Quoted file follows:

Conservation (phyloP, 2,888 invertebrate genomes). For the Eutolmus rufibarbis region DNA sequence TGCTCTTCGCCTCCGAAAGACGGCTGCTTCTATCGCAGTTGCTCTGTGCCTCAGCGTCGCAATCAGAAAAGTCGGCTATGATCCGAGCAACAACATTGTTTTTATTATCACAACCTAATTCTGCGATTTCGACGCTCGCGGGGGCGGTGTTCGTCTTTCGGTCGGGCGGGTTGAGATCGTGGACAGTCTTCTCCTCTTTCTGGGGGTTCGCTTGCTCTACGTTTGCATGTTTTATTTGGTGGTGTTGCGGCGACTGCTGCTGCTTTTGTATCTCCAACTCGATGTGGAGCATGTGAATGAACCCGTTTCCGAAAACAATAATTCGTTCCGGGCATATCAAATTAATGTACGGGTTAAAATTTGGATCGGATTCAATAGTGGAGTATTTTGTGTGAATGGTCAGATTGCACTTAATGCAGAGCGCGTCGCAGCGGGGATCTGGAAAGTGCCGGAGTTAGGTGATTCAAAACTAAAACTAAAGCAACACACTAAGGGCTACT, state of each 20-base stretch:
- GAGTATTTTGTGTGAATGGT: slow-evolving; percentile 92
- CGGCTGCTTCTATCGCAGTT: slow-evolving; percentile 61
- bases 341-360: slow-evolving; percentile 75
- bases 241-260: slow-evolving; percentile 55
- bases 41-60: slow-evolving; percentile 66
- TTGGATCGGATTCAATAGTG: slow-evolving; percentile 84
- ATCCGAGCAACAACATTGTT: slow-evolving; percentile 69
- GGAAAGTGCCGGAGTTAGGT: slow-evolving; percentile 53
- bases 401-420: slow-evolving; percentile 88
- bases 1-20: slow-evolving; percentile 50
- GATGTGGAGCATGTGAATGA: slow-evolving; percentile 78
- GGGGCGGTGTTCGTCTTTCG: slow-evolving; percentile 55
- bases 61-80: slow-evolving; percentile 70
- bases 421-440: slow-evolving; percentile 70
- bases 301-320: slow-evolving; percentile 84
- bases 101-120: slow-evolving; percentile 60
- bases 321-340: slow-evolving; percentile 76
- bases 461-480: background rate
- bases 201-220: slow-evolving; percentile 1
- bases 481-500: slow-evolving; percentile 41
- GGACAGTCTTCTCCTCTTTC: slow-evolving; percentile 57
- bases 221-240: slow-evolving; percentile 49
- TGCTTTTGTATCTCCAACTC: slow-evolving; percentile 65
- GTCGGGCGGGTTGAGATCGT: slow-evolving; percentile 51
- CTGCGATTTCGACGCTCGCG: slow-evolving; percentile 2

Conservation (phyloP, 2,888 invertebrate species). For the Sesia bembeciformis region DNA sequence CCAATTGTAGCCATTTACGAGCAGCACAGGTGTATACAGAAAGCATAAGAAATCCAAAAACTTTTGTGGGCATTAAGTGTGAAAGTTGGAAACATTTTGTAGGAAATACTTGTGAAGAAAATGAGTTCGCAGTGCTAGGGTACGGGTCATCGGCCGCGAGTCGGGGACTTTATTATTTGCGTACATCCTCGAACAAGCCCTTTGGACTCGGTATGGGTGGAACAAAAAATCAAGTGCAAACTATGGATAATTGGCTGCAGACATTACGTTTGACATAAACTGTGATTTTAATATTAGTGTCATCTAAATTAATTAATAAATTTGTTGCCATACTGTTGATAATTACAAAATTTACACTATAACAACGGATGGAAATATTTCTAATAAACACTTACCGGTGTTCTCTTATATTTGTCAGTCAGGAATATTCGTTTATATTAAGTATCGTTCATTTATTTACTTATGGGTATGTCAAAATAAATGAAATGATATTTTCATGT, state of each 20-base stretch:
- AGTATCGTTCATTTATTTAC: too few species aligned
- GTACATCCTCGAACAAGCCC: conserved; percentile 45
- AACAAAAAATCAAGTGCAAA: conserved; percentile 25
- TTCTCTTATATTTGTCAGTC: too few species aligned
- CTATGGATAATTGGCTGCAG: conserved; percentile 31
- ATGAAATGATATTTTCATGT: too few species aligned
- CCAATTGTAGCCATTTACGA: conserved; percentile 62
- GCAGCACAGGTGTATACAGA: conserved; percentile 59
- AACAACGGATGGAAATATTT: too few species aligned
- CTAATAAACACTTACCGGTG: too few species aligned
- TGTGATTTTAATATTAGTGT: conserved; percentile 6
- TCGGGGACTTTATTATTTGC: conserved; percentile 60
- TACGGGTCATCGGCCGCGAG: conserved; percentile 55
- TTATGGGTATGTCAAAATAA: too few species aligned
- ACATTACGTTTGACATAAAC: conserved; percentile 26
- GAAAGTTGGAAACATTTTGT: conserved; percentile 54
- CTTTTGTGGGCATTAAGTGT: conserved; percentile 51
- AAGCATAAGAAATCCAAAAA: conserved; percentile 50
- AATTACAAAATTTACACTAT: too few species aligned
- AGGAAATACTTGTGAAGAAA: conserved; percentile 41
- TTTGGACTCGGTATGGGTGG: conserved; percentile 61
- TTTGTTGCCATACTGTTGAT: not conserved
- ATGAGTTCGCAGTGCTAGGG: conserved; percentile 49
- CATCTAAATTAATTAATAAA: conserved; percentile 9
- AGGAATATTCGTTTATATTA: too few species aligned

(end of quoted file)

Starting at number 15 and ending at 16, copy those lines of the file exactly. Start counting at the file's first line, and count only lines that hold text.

- bases 421-440: slow-evolving; percentile 70
- bases 301-320: slow-evolving; percentile 84